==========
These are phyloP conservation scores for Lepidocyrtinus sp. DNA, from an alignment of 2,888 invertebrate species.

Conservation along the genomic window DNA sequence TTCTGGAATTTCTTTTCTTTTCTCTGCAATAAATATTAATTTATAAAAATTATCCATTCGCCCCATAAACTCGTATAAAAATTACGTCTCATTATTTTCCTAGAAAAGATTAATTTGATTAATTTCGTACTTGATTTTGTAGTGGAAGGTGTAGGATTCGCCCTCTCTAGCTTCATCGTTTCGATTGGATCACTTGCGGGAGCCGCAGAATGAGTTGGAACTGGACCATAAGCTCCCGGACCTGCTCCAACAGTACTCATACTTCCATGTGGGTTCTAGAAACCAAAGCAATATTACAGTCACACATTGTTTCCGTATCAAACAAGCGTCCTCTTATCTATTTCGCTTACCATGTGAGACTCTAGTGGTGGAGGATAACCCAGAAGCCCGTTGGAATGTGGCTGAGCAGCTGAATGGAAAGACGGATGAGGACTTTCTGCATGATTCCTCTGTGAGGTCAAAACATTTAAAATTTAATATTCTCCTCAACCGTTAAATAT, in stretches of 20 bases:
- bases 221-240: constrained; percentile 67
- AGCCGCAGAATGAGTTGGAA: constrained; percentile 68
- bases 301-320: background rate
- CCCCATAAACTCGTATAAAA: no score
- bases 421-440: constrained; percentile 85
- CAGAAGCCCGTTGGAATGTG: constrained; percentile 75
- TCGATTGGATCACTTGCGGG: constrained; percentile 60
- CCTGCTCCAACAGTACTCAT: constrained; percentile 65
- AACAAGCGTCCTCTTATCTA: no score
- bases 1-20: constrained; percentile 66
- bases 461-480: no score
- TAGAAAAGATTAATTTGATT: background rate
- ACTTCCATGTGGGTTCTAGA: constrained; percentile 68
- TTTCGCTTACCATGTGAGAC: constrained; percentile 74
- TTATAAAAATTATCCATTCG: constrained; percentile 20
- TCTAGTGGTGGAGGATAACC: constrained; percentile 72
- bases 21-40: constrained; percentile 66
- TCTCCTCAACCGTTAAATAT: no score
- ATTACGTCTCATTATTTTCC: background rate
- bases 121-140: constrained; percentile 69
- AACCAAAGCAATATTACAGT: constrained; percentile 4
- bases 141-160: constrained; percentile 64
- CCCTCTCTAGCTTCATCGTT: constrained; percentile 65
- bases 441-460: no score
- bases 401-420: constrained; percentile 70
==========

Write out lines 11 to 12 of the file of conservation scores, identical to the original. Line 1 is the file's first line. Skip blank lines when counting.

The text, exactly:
- AACAAGCGTCCTCTTATCTA: no score
- bases 1-20: constrained; percentile 66